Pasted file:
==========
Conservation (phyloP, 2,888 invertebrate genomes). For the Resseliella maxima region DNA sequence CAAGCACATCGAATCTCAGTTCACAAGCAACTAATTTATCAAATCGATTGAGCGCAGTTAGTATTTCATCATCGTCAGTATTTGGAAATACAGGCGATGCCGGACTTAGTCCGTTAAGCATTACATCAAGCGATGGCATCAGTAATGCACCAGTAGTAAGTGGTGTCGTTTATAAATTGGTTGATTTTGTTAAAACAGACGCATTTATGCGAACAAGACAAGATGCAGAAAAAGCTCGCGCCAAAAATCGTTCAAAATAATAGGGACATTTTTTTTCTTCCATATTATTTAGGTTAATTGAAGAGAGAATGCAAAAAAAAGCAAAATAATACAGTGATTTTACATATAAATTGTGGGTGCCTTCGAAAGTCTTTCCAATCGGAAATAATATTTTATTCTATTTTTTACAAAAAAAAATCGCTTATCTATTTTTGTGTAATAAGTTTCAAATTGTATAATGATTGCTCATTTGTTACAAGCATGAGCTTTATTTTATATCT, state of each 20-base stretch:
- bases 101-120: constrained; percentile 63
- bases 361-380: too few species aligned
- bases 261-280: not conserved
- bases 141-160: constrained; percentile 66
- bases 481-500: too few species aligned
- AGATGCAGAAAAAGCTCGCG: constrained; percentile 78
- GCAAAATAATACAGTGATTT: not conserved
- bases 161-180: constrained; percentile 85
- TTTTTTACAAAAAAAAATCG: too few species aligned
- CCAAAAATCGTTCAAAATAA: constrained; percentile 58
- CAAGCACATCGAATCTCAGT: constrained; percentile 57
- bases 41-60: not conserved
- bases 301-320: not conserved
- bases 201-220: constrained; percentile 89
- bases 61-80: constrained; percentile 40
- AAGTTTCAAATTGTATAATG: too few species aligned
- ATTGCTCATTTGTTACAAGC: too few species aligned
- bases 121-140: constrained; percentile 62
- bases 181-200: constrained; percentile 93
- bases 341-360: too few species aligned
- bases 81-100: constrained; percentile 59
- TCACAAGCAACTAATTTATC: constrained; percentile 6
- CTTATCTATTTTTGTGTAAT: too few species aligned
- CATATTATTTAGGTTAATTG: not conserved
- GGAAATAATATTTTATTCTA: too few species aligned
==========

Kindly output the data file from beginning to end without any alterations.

Conservation (phyloP, 2,888 invertebrate genomes). For the Resseliella maxima region DNA sequence CAAGCACATCGAATCTCAGTTCACAAGCAACTAATTTATCAAATCGATTGAGCGCAGTTAGTATTTCATCATCGTCAGTATTTGGAAATACAGGCGATGCCGGACTTAGTCCGTTAAGCATTACATCAAGCGATGGCATCAGTAATGCACCAGTAGTAAGTGGTGTCGTTTATAAATTGGTTGATTTTGTTAAAACAGACGCATTTATGCGAACAAGACAAGATGCAGAAAAAGCTCGCGCCAAAAATCGTTCAAAATAATAGGGACATTTTTTTTCTTCCATATTATTTAGGTTAATTGAAGAGAGAATGCAAAAAAAAGCAAAATAATACAGTGATTTTACATATAAATTGTGGGTGCCTTCGAAAGTCTTTCCAATCGGAAATAATATTTTATTCTATTTTTTACAAAAAAAAATCGCTTATCTATTTTTGTGTAATAAGTTTCAAATTGTATAATGATTGCTCATTTGTTACAAGCATGAGCTTTATTTTATATCT, state of each 20-base stretch:
- bases 101-120: constrained; percentile 63
- bases 361-380: too few species aligned
- bases 261-280: not conserved
- bases 141-160: constrained; percentile 66
- bases 481-500: too few species aligned
- AGATGCAGAAAAAGCTCGCG: constrained; percentile 78
- GCAAAATAATACAGTGATTT: not conserved
- bases 161-180: constrained; percentile 85
- TTTTTTACAAAAAAAAATCG: too few species aligned
- CCAAAAATCGTTCAAAATAA: constrained; percentile 58
- CAAGCACATCGAATCTCAGT: constrained; percentile 57
- bases 41-60: not conserved
- bases 301-320: not conserved
- bases 201-220: constrained; percentile 89
- bases 61-80: constrained; percentile 40
- AAGTTTCAAATTGTATAATG: too few species aligned
- ATTGCTCATTTGTTACAAGC: too few species aligned
- bases 121-140: constrained; percentile 62
- bases 181-200: constrained; percentile 93
- bases 341-360: too few species aligned
- bases 81-100: constrained; percentile 59
- TCACAAGCAACTAATTTATC: constrained; percentile 6
- CTTATCTATTTTTGTGTAAT: too few species aligned
- CATATTATTTAGGTTAATTG: not conserved
- GGAAATAATATTTTATTCTA: too few species aligned